What God Do You Worship?

Craig L. Adams —  December 14, 2010

Psalm 135:5

As with so many of the Psalms, these words are a call to worship.

“For I know that the Lord is great; our Lord is above all gods.”

In this verse both the personal name of God (Yahweh) and the term “Lord” (adon) appear. In the original language the words lie side by side: as if to emphasize that it is Yahweh and none other who is Lord above all other powers.

As I understand it. the word “worship” comes from the old English term worth-ship. Worship recognizes the worthiness and power of the God we know through Jesus Christ.

Worship acknowledges that I am not at the center of the universe, God is. Worship works against narcissistic self-absorption. It says I have a Creator. It says there is One who is greater than I am. It calls me into relationship with the One who is greater than I am. It calls me into the Presence of the One who is greater than all people — and all the powers of this world.

Worship is a kind of therapy. It calls me away from my excessive pre-occupation with myself. It calls me to a life of love: devotion to God and devotion to the best interests of other people. It is natural for us to be pre-occupied with ourselves. We look out into the world from our own set of eyes. It must seem at first as if all the world is a show being put on just for us. But, worship reminds me that this is not so. There is a God from whom I have come — unto whom I return. And there are other people — created in the image of God — all around me. There are as much worthy of respect and consideration as I am. Worship calls me to love God and love others.

Whatever our idea of God may be — God is always greater. Whatever our experience of God’s grace and presence may be — God is always greater. Everything has come from God. And, God is greater than the limited human mind can comprehend.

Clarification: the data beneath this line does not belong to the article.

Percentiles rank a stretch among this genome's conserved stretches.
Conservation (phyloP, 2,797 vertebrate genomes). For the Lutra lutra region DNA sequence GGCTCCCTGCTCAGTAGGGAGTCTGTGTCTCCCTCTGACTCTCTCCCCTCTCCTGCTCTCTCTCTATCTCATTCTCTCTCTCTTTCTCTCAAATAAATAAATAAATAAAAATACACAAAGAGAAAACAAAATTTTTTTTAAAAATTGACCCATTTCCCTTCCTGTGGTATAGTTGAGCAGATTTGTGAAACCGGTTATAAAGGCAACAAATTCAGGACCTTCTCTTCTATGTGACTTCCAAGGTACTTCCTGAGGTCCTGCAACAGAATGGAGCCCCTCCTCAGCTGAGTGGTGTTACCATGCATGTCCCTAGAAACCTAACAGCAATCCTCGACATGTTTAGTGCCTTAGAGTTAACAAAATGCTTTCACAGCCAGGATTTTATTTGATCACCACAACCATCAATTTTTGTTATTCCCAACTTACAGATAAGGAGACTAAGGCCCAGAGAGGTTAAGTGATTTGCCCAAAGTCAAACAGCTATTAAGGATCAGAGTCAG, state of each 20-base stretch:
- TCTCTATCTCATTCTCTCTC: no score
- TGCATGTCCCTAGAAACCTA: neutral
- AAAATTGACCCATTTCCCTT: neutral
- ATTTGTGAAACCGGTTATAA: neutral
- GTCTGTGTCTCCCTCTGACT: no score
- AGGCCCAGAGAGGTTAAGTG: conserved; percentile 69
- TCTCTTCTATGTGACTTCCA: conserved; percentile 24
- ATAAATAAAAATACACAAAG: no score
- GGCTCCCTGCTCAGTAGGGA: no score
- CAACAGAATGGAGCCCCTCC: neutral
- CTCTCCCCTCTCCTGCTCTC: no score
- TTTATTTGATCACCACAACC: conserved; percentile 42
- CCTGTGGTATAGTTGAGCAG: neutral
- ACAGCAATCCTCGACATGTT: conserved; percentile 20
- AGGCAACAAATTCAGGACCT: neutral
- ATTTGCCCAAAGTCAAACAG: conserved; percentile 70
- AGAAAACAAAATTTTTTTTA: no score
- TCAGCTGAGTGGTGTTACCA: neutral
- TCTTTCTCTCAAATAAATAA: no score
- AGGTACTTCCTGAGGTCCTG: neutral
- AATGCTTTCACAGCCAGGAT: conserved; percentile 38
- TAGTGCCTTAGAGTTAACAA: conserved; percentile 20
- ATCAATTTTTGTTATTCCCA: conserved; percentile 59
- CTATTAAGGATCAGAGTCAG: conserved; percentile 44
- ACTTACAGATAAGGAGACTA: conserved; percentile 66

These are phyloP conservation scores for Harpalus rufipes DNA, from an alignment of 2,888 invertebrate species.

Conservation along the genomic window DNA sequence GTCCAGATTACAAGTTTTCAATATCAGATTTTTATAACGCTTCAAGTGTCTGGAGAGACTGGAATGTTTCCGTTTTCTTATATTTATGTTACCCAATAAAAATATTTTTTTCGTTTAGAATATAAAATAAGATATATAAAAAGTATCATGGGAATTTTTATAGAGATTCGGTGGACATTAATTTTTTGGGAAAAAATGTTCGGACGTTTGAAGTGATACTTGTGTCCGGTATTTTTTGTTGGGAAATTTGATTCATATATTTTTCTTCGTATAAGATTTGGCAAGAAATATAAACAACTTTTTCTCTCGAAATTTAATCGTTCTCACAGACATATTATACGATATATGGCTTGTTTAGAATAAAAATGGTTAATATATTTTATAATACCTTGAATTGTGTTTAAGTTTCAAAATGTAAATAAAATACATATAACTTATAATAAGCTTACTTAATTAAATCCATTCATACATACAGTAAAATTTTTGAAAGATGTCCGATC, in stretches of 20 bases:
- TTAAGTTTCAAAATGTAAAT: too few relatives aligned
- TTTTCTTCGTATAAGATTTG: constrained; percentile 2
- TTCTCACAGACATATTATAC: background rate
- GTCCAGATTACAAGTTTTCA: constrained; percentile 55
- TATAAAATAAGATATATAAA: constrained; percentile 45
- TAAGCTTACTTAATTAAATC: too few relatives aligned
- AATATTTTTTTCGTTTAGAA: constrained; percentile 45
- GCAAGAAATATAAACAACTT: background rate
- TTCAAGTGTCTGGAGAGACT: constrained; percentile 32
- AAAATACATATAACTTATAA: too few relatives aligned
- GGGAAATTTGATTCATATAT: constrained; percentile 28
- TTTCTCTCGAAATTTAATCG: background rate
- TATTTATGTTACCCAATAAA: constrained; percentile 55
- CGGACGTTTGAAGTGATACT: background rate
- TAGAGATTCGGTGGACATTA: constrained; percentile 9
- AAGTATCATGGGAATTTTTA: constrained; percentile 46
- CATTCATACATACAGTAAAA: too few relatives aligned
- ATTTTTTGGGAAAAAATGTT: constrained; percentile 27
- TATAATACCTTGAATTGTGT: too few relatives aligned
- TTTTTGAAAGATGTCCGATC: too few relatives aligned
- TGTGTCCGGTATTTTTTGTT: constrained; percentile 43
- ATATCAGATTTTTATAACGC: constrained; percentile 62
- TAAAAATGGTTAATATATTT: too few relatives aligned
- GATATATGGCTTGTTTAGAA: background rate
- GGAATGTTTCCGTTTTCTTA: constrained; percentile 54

The Psalms were written at a time when it was presumed that everyone believed in God — or, rather a god of some sort. People served different gods. Sure. But, it was not common to suppose that there was no Higher Power of any sort. Yes, it says in Psalms 14:1 and Psalms 53:1 that fools say in their heart “there is no god.” But, I think this is intended in a moral sense: The foolish person says that there is no God to whom we must answer of our actions. Maybe it seems like a fine point: but the issue in these verses is moral, not strictly philosophical. Modern philosophical atheists are not necessarily “fools” in this sense. Many of them are quite moral. They don’t believe in God on philosophical grounds.

In the days of the Psalms you could assume that a person believed in a god of some sort. The question was: what god do you serve? Is it a cruel god? Is it a nationalistic god? Is it a god who is unconcerned with human well being and flourishing? Is it a god of vengeance? Is it a capricious god who chooses to send some to an eternal Hell and some to an eternal Heaven out of his own secret and eternal whim? Or is it a God who embodies love, mercy, faithfulness, compassion and justice?

Followers of a monstrous god are likely to become monsters themselves. The god you serve will be reflected in your life. Thomas Paine once said: “Belief in a cruel God makes a cruel man.”

The Israelites knew a God who was a “compassionate and gracious God, slow to anger, abounding in love and faithfulness…” (Exodus 34:6). The hard thing for them — and for us! — is to comprehend a God of grace. Slowly, through time, they came to understand better and better.

And, they knew that their God — the God who had called Abraham, Isaac and Jacob — was above all other gods. The God of love and faithfulness and redemption and justice is the only One worthy of praise and service. Notice the wording. It is like this: “I know that great is Yahweh, the Lord (adon) over all gods (elohim).”